DBMS and Other Relational Models

DataBase Management System (DBMS) controls the storage, management/organization, and retrieval of data. DBMS consists of three major parts:

  • Kernel code
  • Data dictionary (metadata)
  • Query language

The most widely known and used model of any database is the relational model. The relational model is built on three major pillars: structures, operations, and rules. This is an integral part of RDBMS (Relational DBMS) which finally extends to ORDBMS (Object-relational DBMS). Oracle is an ORDBMS that allows users to store complex business objects in a relational database such as user-defined types, inheritance, and polymorphism.

Every DBMS should be capable of:

  • Storing, retrieving and manipulating (updating) data
  • Supporting transactions
  • Allowing users to access the data dictionary
  • Ability for recovery
  • Managing and securing access to data/data manipulation
  • Enforcing data integrity by setting rules

Kernel code

Kernel code is responsible for memory management and data storage. Whatever happens in the DBMS – Kernel code is involved. You can learn more about what happens in the DBMS during query execution in the article about Oracle Architecture.

Data dictionary

The data dictionary is a key part of any DBMS. It contains the definition of all objects in the database (e.g. tables, views, indexes, procedures, and others), information about space allocation and usage by objects, users and their roles and privileges, integrity constraints and much more. This information is read-only and structured in tables and views. Thanks to their complexity they are used from end users to database administrators. Oracle updates these dictionaries regularly to reflect all changes in the DBMS (new objects, privileges, users, ….).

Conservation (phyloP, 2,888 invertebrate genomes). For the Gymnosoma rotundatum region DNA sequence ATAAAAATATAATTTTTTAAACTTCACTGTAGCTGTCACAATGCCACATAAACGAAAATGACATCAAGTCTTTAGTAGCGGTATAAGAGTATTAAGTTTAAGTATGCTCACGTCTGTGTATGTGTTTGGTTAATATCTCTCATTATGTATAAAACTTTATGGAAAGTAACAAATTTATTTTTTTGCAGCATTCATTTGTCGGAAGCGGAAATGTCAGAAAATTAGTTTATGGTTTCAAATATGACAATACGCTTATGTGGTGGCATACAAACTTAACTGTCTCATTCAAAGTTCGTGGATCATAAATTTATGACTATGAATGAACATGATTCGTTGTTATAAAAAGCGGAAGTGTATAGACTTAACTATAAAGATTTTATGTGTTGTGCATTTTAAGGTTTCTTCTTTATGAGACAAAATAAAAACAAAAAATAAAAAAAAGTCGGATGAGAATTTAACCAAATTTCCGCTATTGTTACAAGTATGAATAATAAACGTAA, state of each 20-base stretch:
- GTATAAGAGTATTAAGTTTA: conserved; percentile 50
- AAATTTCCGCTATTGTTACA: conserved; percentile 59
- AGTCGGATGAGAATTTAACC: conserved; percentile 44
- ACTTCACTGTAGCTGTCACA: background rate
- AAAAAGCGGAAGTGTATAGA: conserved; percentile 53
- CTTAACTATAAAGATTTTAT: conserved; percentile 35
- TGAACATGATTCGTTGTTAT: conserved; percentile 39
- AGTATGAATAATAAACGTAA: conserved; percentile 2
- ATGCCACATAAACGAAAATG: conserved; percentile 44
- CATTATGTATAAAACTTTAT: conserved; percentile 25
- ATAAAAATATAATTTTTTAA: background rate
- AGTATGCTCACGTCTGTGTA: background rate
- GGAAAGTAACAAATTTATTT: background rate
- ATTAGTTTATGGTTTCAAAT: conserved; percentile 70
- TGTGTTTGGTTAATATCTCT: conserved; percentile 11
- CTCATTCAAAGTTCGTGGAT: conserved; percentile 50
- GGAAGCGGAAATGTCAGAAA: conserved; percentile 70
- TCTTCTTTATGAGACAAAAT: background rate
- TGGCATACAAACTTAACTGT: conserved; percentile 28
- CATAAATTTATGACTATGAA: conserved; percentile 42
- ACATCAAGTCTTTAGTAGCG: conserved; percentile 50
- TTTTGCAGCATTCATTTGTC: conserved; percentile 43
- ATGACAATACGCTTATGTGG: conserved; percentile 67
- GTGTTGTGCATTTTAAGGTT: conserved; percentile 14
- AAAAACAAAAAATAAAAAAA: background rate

There are three main categories distinguished by a prefix as shown in the table below.

user_%all object in user's schema
all_%extended view of object what user can access
dba_%database admin's view - all objects

Dual table

The dual table is a small table in the data dictionary that users can refer to. It is usually used to generate a set of sample data, return function results, etc in order to prevent querying any database table. There is only one column “DUMMY” containing the value of “X“.

Examples of usage:

/* to get the content of DUAL table */
SELECT * FROM dual; 

/* to get the system datetime */
SELECT sysdate FROM dual; 

/* to trim leading zeros from the given string */
SELECT ltrim('000123','0') FROM dual; 

/* to generate a date range */
SELECT DATE '2000-01-01'+level FROM dual CONNECT BY level <= 30;

* curious what does the LTRIM do or what does CONNECT BY mean? Read the article about Single-row functions

Dynamic Performance Views

Oracle maintains set of virtual tables that reflect current database activity.  These tables start with V$ and that is why they are sometimes referred to as V$ views.

Users can find there information such as:

  • Memory usage
  • Session information
  • System information
  • Statistics
  • SQL executions
  • and many more system information

They are mostly used for performance monitoring and tuning.

Query Language

The query language is a language used to access or manipulated data; commonly referred to as Structured Query Language (SQL).  The purpose of SQL is to provide an interface for users and allow to them to operate inside an Oracle database. Having said that, SQL statements (or queries, if you will) are just instructions for Oracle.

There are three major types of SQL commands

  1. DDL – Create, Alter, Drop, Truncate, Comment, Rename, Grant, Revoke, Analyze, Audit, Flashback, Noaudit, Purge, Undrop
  2. DML – Select, Insert, Update, Delete, Merge, Call, Explain Plan, Lock Table
  3. TCL – Commit, Rollback, Savepoint, Set Transaction


Quiz:  Where can you find a list of all database objects?